Rapsberry Pi OS

If you're using the Raspberry Pi 400 Desktop - Full Computer Kit you'll already have an SD card with Rapsberry Pi OS on it. If you are using the Pi 400 Computer Only, you'll need to get an SD card and install Rapsberry Pi OS on it

With the SD card inserted, plug an HDMI monitor into your Pi 400 using HDMI port 0, plug in a mouse, and then power it up.

I've labeled the HDMI ports in this photo -- sometimes there are issues with playing audio over HDMI when adjusting to certain resolutions and it can be helpful to start off using HDMI port 0.

If this is your first time using the Pi, get started with this excellent book, The Official Raspberry Pi Beginner's Guide, which is available as a free .pdf.

Once your Pi is set up and running proceed with the directions below.

Audio Out

Since the Pi 400 lacks an audio output jack (all audio must be sent over HDMI), we'll plug in a USB sound "card" in order to get audio out to powered speakers, a mixer, or other gear.

Plug this into any USB port on the Pi, then run a 3.5mm TRS cable to the output jack.

Software Setup

Now, make sure you have Python 3 setup, as Python 2 is no longer used or supported.

 pip3, is the software package installer you'll use. Upgrade it to the latest version with this command from a terminal:

sudo pip3 install --upgrade setuptools

If above doesn't work try

sudo apt-get install python3-pip

Once that has finished you'll be returned to the prompt.

Make sure you're using Python 3!

The default Python on your computer may not be Python 3. Python 2 is officially discontinued and all our libraries are Python 3 only.

We'll be using python3 and pip3 in our commands, use those versions of Python and pip to make sure you're using 3 and not 2.

Python Installation of PCF8591 Library

 Since each platform is a little different, and Linux changes often, please visit the CircuitPython on Linux guide to get your computer ready!

Once that's done, from your command line run the following command:

sudo pip3 install adafruit-circuitpython-pcf8591

If your default Python is version 3 you may need to run 'pip' instead. Just make sure you aren't trying to use CircuitPython on Python 2.x, it isn't supported!


You can use the knobs and ADC on your Pi any way you like, but for the purposes of this guide, you should try it out with Sonic-Pi, the live coding music software.

Head to this link and then follow the terminal installation instructions. They look something like this (the version may update after this guide was written, so follow the instructions on that linked page):

sudo apt update
sudo apt install ./sonic-pi_3.3.1_1_armhf.deb

Python OSC

In order for the knobs to send messages to Sonic-Pi (or other synth software) you'll use OSC (Open Sound Control) which is a modern alternative to MIDI for inter-instrument communications.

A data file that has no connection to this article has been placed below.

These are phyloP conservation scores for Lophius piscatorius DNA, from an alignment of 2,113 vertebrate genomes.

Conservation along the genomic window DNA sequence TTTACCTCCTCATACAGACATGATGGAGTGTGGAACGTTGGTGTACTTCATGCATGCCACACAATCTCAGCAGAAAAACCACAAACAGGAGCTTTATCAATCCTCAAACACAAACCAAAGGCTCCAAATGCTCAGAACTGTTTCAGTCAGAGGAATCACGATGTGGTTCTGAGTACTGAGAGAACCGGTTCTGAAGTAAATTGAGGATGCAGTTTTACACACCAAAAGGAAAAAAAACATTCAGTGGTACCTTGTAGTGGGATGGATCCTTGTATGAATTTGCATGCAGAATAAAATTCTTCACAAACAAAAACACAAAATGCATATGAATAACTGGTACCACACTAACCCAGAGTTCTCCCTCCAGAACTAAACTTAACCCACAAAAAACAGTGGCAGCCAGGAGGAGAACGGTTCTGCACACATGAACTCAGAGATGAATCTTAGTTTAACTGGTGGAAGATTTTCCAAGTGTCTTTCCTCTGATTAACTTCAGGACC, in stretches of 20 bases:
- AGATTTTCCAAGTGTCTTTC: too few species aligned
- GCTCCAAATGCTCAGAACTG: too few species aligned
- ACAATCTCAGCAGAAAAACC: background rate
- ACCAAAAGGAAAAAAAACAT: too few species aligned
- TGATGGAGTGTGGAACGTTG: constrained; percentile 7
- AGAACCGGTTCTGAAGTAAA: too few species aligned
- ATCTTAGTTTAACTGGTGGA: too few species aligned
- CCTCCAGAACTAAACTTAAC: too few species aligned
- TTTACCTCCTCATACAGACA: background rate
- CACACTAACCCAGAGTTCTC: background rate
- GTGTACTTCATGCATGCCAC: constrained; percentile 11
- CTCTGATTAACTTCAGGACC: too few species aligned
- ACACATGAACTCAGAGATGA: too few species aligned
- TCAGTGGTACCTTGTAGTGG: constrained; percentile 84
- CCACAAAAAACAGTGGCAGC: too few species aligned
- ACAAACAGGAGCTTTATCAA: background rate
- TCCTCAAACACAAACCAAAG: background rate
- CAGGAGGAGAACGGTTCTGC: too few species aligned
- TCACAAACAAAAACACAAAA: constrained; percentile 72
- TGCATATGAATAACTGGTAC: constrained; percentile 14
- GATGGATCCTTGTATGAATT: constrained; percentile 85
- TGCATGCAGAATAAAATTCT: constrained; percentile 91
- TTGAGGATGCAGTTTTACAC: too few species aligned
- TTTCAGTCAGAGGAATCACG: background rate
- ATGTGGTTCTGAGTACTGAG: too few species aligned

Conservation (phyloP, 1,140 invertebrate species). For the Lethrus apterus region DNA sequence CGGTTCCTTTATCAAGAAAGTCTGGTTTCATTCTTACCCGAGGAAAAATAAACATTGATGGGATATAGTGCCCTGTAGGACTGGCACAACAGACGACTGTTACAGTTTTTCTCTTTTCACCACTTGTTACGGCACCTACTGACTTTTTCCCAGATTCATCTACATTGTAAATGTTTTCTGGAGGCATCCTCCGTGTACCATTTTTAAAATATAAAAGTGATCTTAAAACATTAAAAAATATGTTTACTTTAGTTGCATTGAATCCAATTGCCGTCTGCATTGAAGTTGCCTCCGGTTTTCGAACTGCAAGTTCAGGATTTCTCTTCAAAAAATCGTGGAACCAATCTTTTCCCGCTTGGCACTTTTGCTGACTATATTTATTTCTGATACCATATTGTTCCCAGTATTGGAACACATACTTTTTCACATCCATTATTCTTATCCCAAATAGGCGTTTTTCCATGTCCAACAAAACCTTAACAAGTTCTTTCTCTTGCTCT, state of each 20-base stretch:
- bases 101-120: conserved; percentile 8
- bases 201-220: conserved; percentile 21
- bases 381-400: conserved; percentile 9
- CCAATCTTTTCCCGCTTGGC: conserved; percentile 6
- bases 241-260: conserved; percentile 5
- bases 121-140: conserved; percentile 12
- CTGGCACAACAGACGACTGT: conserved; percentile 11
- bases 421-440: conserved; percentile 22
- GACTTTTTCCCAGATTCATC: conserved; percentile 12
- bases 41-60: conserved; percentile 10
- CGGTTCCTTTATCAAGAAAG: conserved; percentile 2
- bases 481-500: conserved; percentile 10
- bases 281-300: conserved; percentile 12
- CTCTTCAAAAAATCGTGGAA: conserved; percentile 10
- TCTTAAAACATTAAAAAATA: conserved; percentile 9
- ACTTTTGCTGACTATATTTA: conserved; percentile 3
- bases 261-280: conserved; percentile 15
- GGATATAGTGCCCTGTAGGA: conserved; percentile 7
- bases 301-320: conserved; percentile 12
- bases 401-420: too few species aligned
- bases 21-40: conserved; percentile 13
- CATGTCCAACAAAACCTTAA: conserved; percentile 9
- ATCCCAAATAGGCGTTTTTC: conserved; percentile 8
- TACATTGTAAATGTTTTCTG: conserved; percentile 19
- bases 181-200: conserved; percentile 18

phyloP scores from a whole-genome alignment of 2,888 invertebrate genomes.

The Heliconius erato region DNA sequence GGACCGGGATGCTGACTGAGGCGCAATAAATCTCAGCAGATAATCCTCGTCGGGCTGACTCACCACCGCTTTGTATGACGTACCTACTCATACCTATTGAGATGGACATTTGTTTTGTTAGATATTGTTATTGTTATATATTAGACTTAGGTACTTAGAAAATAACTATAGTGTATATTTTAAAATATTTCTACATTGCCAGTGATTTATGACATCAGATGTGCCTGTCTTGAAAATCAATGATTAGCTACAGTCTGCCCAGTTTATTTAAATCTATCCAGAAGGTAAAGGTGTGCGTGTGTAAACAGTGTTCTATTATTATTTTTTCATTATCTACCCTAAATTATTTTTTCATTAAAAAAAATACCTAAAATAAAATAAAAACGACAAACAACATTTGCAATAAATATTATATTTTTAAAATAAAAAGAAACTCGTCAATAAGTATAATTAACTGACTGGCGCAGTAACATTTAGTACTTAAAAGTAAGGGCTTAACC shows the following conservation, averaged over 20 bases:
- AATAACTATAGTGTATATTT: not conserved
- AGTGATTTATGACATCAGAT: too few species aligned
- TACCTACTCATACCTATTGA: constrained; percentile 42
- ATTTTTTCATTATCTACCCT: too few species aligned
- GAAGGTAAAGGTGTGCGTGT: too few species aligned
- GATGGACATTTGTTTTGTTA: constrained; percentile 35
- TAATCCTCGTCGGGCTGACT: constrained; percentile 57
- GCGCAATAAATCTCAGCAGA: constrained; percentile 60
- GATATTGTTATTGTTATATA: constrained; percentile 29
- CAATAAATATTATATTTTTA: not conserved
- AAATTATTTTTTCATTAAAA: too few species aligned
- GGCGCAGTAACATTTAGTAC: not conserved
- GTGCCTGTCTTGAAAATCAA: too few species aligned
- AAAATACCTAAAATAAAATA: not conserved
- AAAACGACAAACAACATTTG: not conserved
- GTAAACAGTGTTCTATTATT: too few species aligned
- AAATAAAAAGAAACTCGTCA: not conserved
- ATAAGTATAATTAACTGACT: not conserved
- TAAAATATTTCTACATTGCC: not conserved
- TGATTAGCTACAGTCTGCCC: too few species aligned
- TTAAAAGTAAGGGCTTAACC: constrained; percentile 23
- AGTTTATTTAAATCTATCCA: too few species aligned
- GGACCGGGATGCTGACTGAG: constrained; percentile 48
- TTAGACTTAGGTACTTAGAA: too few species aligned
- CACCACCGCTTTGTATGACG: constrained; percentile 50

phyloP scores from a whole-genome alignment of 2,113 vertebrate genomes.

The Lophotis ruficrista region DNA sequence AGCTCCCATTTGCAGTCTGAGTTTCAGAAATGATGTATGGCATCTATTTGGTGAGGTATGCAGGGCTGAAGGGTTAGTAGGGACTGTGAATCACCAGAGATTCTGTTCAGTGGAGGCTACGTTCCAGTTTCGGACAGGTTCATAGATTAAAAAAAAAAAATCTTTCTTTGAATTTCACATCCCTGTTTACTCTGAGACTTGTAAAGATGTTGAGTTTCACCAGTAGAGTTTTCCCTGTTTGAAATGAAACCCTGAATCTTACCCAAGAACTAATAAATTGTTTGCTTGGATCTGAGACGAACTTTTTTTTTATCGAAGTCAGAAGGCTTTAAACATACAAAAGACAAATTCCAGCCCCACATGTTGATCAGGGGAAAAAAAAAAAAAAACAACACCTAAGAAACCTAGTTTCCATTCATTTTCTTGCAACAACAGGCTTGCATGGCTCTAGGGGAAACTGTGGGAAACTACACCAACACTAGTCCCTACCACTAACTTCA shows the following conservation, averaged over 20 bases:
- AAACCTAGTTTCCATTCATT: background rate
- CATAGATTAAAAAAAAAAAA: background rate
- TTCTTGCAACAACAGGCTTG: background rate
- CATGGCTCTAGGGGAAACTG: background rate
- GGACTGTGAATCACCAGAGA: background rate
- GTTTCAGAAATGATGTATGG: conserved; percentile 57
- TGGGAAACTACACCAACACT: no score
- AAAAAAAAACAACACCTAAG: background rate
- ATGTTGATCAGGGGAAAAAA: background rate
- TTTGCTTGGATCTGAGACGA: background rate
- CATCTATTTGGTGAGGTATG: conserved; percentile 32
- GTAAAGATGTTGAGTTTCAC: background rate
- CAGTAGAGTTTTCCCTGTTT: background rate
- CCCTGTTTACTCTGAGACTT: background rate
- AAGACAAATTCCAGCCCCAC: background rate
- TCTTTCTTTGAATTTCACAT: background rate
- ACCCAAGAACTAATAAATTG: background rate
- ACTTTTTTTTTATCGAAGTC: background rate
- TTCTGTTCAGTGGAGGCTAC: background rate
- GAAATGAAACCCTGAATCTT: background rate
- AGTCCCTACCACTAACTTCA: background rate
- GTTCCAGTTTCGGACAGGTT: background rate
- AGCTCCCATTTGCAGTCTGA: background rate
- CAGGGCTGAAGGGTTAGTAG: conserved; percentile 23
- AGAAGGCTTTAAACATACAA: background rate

One great feature of OSC is its ability to send and receive messages among different programs on the same computer via UDP.

Install the python-osc library by running the following commands from the terminal:

pip3 install python-osc

Sending and Receiving OSC

Here's a terrific example of sending OSC messages from a Python script and listening/receiving those messages in Sonic-Pi. I've excerpted sections of it here:

live_loop :foo do
  a, b, c = sync "/osc*/trigger/prophet"
  synth :prophet, note: a, cutoff: b, sustain: c

In this example we described an OSC path "/osc*/trigger/prophet" which we're syncing on. This can be any valid OSC path (all letters and numbers are supported and the / is used like in a URL to break up the path to multiple words). The /osc prefix is added by Sonic Pi to all incoming OSC messages, so we need to send an OSC message with the path /trigger/prophet for our sync to stop blocking and the prophet synth to be triggered.

Sending from Python

We can send OSC to Sonic Pi from any programming language that has an OSC library. For example, if we're sending OSC from Python we might do something like this:

from pythonosc import osc_message_builder
from pythonosc import udp_client

sender = udp_client.SimpleUDPClient('', 4560)
sender.send_message('/trigger/prophet', [70, 100, 8])

Later you'll create a Python script that reads the knob inputs, and then converts the values and sends OSC messages to be read by Sonic-Pi.

PiTFT Install

Follow these steps to install the PiTFT in FBCP mode. This mode mirrors the HDMI output onto the PiTFT, and can be used stand-alone, no HDMI monitor required!

This guide was first published on Apr 02, 2021. It was last updated on Jul 24, 2024.

This page (Raspberry Pi 400 Setup) was last updated on Mar 08, 2024.

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